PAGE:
Last Monday the British Fashion Trust invited me to hear Alexandra Shulman in conversation with Tom Chapman. The Editor of British Vogue talking designers, shopping and style with the Co Founder of Matches? I certainly didn’t need to be asked twice! Given the calibre of the speakers I imagined some sort of lecture theatre scenario with hundreds of eager bloggers and journos in attendance so didn’t stress about pitching up solo after my plus one dropped out last minute. However, when I arrived at Claridges I was ushered not into a vast banquet hall but escorted up to an intimate space on the 6th floor. “Intimate” would indeed be the best word to describe the situation I found myself in. Think British Fashion Cheief Executive Caroline Rush, Kim Hersov, and a handful of other editors and major industry names sipping champagne, looking unbelievably chic and chatting amongst themselves. I very nearly turned around and fled but by the time I’d gauged the situation and kicked myself for going alone it was too late to escape without looking like a total moron. So I steeled myself, grabbed a glass and stayed… Boy, am I glad I did.
As Alexandra Shulman reminded us, “house rules” applied so I probably shouldn’t repeat the whole thing word for word. However I reckon I can probably get away with saying that the conversation revolved largely around the increasingly editorial bent of e-tailers and the effect this has, or doesn’t have, on glossies. The past 12 months have certainly seen a huge surge in the amount of editorial content produced by stores, both online and on Bond Street. At the same time increasing numbers of editors have left fash mags to take on roles in retail. Harpers Bazaar lost Lucy Yeomans and Carmen Bornogovo to Net-a-Porter and My-Wardrobe respectively, while Vogue waved goodbye to Fashion Coordinator, Tilly Macalister Smith who recently joined Tom’s team at Matches. So does the fact that virtually every fashion emporium on the planet now produces their own online and/or print magazine spell doom for the glossies? Has the likes of Bornogovo and Macalister Smith moving over to retail created an atmosphere akin to “the Wild West”, as Shulman joked that rainy evening at Claridges? Are the lines between editorial and retail eventually going to end up so blurred that it’s impossible to decipher one from the other? The resounding message I got from Alexandra Shulman and Tom Chapman’s discussion was no, there is still a place for both and many people still want their monthly dose of fashion delivered to their doorstep, not their iPad.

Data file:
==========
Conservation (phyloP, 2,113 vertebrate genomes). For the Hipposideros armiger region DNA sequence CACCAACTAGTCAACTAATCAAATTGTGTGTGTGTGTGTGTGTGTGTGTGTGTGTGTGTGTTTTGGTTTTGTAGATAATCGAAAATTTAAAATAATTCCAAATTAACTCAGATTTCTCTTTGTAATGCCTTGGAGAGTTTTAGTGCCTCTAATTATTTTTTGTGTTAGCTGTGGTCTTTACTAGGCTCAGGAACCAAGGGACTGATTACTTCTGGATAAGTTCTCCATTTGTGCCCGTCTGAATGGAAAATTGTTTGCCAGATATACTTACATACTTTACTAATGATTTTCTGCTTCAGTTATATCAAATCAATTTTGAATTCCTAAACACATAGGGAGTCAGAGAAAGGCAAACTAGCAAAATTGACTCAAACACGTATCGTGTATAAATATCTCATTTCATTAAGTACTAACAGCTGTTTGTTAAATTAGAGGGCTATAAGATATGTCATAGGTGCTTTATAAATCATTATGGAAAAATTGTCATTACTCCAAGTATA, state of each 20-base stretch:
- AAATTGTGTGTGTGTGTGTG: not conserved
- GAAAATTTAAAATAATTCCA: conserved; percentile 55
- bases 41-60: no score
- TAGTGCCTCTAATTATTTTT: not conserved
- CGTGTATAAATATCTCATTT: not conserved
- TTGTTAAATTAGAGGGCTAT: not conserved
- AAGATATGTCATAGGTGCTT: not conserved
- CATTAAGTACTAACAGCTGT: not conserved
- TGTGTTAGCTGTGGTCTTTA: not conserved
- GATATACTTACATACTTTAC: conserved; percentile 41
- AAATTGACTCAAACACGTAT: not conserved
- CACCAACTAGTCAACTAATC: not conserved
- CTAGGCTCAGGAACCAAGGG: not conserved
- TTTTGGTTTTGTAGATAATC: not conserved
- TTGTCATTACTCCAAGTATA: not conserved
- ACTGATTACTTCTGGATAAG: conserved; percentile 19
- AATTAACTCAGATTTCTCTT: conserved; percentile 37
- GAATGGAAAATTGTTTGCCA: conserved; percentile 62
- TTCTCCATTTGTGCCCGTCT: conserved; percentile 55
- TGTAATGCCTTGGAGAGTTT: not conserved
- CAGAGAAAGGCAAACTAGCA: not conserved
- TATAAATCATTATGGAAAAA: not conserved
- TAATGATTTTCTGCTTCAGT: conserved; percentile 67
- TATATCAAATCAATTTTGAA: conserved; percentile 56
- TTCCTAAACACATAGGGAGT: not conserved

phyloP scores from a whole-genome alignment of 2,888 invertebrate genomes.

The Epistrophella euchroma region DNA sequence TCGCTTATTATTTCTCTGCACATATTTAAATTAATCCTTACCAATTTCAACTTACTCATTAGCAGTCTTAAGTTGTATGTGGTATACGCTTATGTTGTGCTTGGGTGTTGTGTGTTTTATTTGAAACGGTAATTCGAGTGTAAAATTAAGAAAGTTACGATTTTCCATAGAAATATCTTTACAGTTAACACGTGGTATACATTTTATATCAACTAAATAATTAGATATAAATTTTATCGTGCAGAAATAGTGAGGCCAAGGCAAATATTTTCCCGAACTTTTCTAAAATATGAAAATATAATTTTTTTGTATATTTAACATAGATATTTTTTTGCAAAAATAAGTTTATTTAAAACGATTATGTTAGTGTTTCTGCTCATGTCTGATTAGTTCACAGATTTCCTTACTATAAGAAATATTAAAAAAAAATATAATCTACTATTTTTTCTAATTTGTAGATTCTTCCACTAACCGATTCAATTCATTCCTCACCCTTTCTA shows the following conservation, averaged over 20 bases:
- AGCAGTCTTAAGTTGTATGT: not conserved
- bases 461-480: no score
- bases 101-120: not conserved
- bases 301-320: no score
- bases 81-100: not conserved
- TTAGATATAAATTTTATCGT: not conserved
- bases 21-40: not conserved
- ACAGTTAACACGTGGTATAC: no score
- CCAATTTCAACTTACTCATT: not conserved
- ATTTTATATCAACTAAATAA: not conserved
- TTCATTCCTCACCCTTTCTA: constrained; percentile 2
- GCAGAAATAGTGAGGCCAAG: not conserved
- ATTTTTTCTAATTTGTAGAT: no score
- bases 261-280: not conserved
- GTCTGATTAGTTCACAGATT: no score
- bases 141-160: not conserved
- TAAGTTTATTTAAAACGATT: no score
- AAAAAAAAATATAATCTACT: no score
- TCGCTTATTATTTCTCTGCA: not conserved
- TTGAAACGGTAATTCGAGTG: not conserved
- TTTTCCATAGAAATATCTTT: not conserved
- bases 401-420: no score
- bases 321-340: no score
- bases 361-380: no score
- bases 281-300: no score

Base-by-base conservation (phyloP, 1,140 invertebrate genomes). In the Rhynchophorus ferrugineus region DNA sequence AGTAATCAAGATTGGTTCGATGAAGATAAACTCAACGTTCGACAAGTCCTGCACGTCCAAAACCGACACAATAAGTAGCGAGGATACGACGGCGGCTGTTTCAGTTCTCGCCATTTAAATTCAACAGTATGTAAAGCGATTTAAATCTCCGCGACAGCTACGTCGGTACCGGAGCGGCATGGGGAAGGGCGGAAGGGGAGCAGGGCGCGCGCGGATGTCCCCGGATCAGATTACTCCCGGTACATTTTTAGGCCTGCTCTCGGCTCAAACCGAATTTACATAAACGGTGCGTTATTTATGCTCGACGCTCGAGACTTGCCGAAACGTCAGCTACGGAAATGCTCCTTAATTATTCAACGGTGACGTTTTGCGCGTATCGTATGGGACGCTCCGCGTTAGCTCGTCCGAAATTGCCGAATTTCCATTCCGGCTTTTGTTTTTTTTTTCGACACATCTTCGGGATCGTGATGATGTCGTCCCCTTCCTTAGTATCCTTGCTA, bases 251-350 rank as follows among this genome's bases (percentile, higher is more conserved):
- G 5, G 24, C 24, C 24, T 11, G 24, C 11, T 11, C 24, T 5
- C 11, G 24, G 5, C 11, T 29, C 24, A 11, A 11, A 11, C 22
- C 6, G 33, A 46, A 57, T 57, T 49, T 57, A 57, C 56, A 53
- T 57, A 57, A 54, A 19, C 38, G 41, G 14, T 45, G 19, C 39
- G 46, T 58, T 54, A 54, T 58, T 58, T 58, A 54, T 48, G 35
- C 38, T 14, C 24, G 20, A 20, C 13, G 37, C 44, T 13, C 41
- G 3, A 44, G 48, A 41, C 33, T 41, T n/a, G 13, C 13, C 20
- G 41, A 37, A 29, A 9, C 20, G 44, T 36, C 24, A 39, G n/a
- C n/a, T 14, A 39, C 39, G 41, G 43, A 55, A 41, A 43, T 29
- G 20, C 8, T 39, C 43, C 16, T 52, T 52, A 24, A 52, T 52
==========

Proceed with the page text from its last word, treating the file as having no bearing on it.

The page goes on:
The iPad issue raised another very interesting point, namely how far should fashion magazines be about selling products? Grazia, for instance, recently released their app which allows you to “click to buy” pretty much every garment featured, an idea that’s both ingenious and lethal for your bank balance. So if magazines can be used for shopping, and online stores are packed with articles, editorials and trend reports where does one end and the other begin and do we really need both? For all her innovations, Shulman is a traditionalist in this respect. She feels “very passionately that a magazine isn’t just something to sell product through” and argued that “you have to be careful as a journalist… that you don’t start catering your content to what people are interested in.” According to her, Vogue and it’s ilk should still predominantly be about inspiring, mesmerizing and telling people what’s chic, not just showing them stuff you think they’ll buy. This is a trap that, on a much MUCH smaller scale, I constantly try not to fall into. In between “weekly wish lists”, affiliate marketing and “ohmigod look at these shoes!” type posts, as a blogger it’s easy to inadvertantly find yourself flogging clothes which isn’t really what the whole thing’s about.
Another point that cropped up was cost, always a contentious subject. If the likes of Matches, Net-a-Porter and My-Wardrobe are offering magazine content free of charge won’t people just do their reading online instead of paying £4.10 for Vogue? According to Shulman, that’s not the case for the simple reason that the online user is “not the same” as the print one. Personally I’m not sure that’s entirely true but I certainly don’t think that having the option of finding out about the latest trends on Net-a-Porter will result in widespread magazine subscription cancelletions (tongue twister alert!). In order to survive retailers need people to buy their products so, unlike traditional magazines, their editorial content is about engaging the customer but ultimately the point is to encourage them to make a purchase. That’s not to say e-tailers aren’t offering up top quality stuff, God knows if the likes of Lucy Yeomans are in charge it will undoubtedly be fabulous. But from where I’m sitting it seems that one approaches the Matches website in a different way to, say, the latest issue of Harpers Bazaar. If you’re shopping, be it on My Wardrobe or ASOS the editorial content serves the purpose of helping you decide what to buy, which of the featured brands to support and seasonal trends to buy into. A monthly glossy isn’t so much about finding a new pair of jeans or getting the latest fashion news, it’s about enjoyment, inspiration and experience. Digital devotee though I am, personally I’d always rather curl up with a cup of tea and a magazine than my iPad.
I know I haven’t really come to much of a conclusion, to be honest I don’t have the knowledge to do so. But I think, and certainly hope, that the next few years will see fantastic editorial driven e-tailers and our favourite glossy magazines continue to co-exist. What do you reckon?
Love Ella. X